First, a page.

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1: the tattoos we wear
are we invisible without them?
by candy green gustavson
pop culture

("Are We Invisible Without Them?" is a series of articles based on Candy Green Gustavson's ongoing work as a volunteer in a women's prison. This is the first and related to a course called "Becoming a Mentor" which she teaches to women who reside in a Faith and Character Dorm.)

My daughters, my perfect babies, roam the world freely with tattoos on their bodies. (My sons, also perfect and free to roam, don't have tattoos.) The oldest daughter has major tattoos on each upper arm: two butterflies merge into one, symbolizing her marriage; a gothic cross shows the world her faith. The youngest has them all over, large and small: scattered stars, delicate designs, owls in a tree, water babies for a "sleeve."

I don't really like what they've done. Why did they do it?

I have tried to accept the phenomenon; you can't go a block these days without seeing someone with a tattoo. I have tried to understand the reasons people get tattoos. Are they marking the passage of time? Memorializing a significant, even painful, event? Celebrating a joy? Linking to the past, remembering a heritage? Individuating? Making their body a work of art? Did they feel invisible without them?

All of the above could be answers, it seems, and more, perhaps: the need for ritual and meaning in our lives, our humanity most deeply and succinctly expressed through symbolism, poetry, art. I decided to do a bit of reflecting and take a closer look at tattoos.

Once a person makes the decision to become a tattooed one, it has seemed to me, they became bound, their skin "behind the bars," even imprisoned by these self-inflicted wounds. I haven't liked the idea of "us" (whoever we are) cutting patterns and designs into our skin and filling them in with ink.

But, perhaps, I have begun to think, we all wear invisible tattoos, ones we know about and ones we don't. These may be the invisible bonds, the unseen binds, the hidden prisons we hide ourselves in.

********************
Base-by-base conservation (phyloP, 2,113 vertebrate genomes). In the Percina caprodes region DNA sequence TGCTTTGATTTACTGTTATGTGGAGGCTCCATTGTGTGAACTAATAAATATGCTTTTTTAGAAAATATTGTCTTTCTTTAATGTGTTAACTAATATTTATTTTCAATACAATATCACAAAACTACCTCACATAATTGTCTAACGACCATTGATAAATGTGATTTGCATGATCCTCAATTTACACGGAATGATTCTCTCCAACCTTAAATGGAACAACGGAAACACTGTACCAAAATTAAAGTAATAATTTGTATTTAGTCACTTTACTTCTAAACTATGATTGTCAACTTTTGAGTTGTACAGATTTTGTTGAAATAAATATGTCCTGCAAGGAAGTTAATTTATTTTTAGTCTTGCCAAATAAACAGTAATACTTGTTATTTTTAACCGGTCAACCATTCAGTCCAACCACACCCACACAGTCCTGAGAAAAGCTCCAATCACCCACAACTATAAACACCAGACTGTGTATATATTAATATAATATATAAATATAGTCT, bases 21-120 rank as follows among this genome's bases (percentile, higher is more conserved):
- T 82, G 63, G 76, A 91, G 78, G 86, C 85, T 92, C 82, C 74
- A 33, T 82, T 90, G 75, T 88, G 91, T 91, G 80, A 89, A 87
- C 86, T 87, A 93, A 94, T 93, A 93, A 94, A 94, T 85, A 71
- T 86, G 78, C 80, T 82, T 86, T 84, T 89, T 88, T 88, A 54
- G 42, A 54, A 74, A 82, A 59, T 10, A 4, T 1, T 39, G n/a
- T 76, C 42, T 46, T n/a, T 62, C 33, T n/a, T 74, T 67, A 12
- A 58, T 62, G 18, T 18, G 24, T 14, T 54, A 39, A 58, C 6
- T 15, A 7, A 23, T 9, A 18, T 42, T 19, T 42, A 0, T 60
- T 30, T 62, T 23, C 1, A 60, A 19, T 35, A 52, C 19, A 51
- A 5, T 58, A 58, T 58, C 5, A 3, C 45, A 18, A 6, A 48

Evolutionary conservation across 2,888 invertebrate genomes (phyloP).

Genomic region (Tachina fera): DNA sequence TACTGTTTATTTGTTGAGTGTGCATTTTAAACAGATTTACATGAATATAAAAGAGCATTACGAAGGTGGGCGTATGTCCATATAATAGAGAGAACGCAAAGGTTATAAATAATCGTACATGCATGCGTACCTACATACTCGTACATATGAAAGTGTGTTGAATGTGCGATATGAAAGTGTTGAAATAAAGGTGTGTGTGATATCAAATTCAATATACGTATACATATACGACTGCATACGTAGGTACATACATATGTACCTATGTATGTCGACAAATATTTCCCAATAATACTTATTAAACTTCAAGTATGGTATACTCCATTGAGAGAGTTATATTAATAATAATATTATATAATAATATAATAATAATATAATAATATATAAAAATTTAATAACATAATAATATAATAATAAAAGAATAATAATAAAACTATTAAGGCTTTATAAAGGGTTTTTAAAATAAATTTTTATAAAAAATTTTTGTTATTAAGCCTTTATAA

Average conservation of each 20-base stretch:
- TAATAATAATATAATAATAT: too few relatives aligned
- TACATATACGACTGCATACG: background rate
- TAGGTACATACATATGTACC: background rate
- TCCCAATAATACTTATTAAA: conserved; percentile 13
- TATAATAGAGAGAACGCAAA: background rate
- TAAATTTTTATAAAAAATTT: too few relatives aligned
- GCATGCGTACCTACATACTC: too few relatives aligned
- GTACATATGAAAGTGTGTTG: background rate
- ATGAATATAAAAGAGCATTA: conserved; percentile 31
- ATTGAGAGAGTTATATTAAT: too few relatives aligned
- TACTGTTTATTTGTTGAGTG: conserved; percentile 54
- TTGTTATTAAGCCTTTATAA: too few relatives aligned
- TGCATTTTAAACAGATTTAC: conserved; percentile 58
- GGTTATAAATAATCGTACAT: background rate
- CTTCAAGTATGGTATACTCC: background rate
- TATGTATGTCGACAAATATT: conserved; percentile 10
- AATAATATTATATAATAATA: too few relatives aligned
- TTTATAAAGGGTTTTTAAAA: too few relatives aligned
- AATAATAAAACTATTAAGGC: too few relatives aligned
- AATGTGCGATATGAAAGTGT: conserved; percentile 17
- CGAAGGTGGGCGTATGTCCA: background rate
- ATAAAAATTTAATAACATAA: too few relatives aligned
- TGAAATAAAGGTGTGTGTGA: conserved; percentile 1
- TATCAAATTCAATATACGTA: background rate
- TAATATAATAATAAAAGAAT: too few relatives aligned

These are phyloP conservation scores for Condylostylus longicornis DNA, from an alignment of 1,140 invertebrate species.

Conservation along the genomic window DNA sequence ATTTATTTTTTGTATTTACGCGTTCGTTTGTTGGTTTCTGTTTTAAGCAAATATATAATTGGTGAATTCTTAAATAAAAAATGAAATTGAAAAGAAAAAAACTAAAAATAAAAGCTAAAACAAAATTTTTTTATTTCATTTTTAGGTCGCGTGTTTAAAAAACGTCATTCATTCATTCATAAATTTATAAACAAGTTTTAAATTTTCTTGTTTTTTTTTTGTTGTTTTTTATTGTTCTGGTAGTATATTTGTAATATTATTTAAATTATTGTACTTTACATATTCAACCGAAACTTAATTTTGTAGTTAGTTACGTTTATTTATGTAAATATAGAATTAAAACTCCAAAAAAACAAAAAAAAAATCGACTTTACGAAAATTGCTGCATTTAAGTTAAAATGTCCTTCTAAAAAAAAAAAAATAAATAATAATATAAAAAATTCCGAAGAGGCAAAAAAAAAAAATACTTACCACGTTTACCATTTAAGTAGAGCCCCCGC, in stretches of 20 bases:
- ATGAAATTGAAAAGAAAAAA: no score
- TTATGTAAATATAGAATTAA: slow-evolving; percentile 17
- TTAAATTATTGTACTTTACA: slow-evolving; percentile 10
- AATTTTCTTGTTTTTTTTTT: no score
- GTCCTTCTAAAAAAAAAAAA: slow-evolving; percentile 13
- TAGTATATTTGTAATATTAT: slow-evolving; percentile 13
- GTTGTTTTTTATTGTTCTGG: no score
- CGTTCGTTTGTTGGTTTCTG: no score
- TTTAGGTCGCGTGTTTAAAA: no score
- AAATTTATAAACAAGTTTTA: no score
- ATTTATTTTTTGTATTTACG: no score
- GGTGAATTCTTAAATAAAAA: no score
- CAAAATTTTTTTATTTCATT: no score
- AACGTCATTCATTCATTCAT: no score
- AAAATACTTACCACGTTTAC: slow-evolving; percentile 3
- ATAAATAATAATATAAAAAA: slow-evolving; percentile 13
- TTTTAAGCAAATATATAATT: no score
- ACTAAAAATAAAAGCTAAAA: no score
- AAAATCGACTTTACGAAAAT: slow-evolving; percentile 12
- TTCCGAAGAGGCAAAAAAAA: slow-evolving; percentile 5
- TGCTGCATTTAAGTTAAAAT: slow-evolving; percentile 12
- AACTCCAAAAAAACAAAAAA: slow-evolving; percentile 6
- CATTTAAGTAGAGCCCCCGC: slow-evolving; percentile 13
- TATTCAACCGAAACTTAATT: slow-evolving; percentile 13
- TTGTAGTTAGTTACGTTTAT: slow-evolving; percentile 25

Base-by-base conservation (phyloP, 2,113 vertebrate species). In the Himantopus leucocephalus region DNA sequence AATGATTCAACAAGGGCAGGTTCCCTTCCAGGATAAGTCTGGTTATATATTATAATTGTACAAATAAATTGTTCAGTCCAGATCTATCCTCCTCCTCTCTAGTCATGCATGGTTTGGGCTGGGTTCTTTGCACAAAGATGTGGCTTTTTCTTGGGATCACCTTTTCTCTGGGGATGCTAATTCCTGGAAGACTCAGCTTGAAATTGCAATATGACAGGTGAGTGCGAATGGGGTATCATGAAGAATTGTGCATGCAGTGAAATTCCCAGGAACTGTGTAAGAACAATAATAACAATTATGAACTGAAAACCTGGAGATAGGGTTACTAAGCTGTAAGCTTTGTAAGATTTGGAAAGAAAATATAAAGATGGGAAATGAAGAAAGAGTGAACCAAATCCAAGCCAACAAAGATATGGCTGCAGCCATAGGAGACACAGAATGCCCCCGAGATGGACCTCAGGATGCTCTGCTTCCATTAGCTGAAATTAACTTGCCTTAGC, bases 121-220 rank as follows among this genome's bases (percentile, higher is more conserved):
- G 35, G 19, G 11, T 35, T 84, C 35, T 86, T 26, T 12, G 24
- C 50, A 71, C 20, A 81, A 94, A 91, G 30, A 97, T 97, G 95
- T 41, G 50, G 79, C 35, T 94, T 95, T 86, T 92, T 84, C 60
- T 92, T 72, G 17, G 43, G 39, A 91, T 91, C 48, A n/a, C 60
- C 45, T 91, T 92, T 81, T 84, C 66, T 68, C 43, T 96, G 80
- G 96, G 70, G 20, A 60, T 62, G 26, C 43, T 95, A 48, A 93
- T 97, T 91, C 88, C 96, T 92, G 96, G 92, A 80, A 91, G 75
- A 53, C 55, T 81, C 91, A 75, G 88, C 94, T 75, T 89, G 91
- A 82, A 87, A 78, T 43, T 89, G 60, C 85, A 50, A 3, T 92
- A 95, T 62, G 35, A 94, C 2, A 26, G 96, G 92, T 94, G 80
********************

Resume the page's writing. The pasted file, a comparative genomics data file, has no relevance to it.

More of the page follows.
One of the things I do these days is work as a volunteer in a women's prison. "I'm giving you the best I've gotten in my life," I tell these invisible-to-society ladies (some of whom have tattoos). I consider it a priviledge to be part of their lives. I got into this work through being an Americorps/Volunteer in Service to America (VISTA) where one community opportunity led to another, until, after three years of service as a VISTA, here I am in prison!

I work in the Education Department of a medium security facility. It's a special place--air-conditioned, unlike the dorms--where, I am told, the "cream of the crop" gravitate. There, among other services, I am beginning to teach a 10-week course to 16 inmates at a time. These women have been accepted to live in what's called a Faith and Character Dorm and they are "laid in" to come to the Education Department for this course.

Statistics show that recidivism for inmates who have spent time in dorms of this kind is less; in other words, they don't come back to prison as often as those who are only housed, do their duty and serve their time. Because of these successes, the prison has recently opened a second Faith and Character Dorm and I will soon be able to teach women from both settings.

What am I teaching them? As said before: the best I've gotten in my lifetime! This knowledge comes from personal experiences, wisdom given and gained, as well as undergraduate and graduate university courses. I call the course "Becoming a Mentor."

As a Mentor is, classically, a person approved to be a positive, inspiring and influential role model, you might be thinking "How could a prisoner ever become a Mentor?"

In the first lessons we spent time discussing this possible hindrance. We discussed influences in our lives. We discussed those people who have impacted us as role models for good or for ill. We acknowledged that no matter how hard we try, we can't escape the influence of others--even behind bars, even shut away from the mainstream of society, we are being influenced by others.